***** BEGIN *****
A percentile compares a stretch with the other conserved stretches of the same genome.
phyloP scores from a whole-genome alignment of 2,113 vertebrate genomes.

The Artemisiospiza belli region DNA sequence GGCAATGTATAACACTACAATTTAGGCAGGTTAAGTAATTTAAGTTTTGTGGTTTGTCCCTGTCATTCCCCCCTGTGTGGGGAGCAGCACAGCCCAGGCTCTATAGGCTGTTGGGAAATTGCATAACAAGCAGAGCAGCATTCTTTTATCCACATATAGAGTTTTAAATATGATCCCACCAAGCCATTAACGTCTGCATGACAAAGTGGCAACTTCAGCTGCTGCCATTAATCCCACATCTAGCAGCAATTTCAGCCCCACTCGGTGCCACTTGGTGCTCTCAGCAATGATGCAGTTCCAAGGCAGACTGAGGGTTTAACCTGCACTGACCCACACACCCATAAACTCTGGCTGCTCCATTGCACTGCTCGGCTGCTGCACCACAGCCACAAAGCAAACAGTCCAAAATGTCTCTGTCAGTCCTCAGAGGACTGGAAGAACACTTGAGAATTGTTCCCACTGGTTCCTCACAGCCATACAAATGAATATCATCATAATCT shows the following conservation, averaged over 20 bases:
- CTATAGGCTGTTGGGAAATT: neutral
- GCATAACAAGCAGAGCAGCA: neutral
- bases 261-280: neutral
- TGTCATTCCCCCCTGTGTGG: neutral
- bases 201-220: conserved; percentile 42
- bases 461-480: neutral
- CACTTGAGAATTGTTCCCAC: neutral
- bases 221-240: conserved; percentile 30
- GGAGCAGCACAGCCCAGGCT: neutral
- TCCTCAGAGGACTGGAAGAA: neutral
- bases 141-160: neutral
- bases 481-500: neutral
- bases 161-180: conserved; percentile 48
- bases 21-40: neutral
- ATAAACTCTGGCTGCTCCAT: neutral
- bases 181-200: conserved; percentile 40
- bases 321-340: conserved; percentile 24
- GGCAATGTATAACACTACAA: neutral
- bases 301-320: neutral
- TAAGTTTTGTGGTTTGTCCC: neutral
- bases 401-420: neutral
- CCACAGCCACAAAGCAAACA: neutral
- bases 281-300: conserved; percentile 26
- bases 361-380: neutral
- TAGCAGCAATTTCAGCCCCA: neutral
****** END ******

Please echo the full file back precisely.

A percentile compares a stretch with the other conserved stretches of the same genome.
phyloP scores from a whole-genome alignment of 2,113 vertebrate genomes.

The Artemisiospiza belli region DNA sequence GGCAATGTATAACACTACAATTTAGGCAGGTTAAGTAATTTAAGTTTTGTGGTTTGTCCCTGTCATTCCCCCCTGTGTGGGGAGCAGCACAGCCCAGGCTCTATAGGCTGTTGGGAAATTGCATAACAAGCAGAGCAGCATTCTTTTATCCACATATAGAGTTTTAAATATGATCCCACCAAGCCATTAACGTCTGCATGACAAAGTGGCAACTTCAGCTGCTGCCATTAATCCCACATCTAGCAGCAATTTCAGCCCCACTCGGTGCCACTTGGTGCTCTCAGCAATGATGCAGTTCCAAGGCAGACTGAGGGTTTAACCTGCACTGACCCACACACCCATAAACTCTGGCTGCTCCATTGCACTGCTCGGCTGCTGCACCACAGCCACAAAGCAAACAGTCCAAAATGTCTCTGTCAGTCCTCAGAGGACTGGAAGAACACTTGAGAATTGTTCCCACTGGTTCCTCACAGCCATACAAATGAATATCATCATAATCT shows the following conservation, averaged over 20 bases:
- CTATAGGCTGTTGGGAAATT: neutral
- GCATAACAAGCAGAGCAGCA: neutral
- bases 261-280: neutral
- TGTCATTCCCCCCTGTGTGG: neutral
- bases 201-220: conserved; percentile 42
- bases 461-480: neutral
- CACTTGAGAATTGTTCCCAC: neutral
- bases 221-240: conserved; percentile 30
- GGAGCAGCACAGCCCAGGCT: neutral
- TCCTCAGAGGACTGGAAGAA: neutral
- bases 141-160: neutral
- bases 481-500: neutral
- bases 161-180: conserved; percentile 48
- bases 21-40: neutral
- ATAAACTCTGGCTGCTCCAT: neutral
- bases 181-200: conserved; percentile 40
- bases 321-340: conserved; percentile 24
- GGCAATGTATAACACTACAA: neutral
- bases 301-320: neutral
- TAAGTTTTGTGGTTTGTCCC: neutral
- bases 401-420: neutral
- CCACAGCCACAAAGCAAACA: neutral
- bases 281-300: conserved; percentile 26
- bases 361-380: neutral
- TAGCAGCAATTTCAGCCCCA: neutral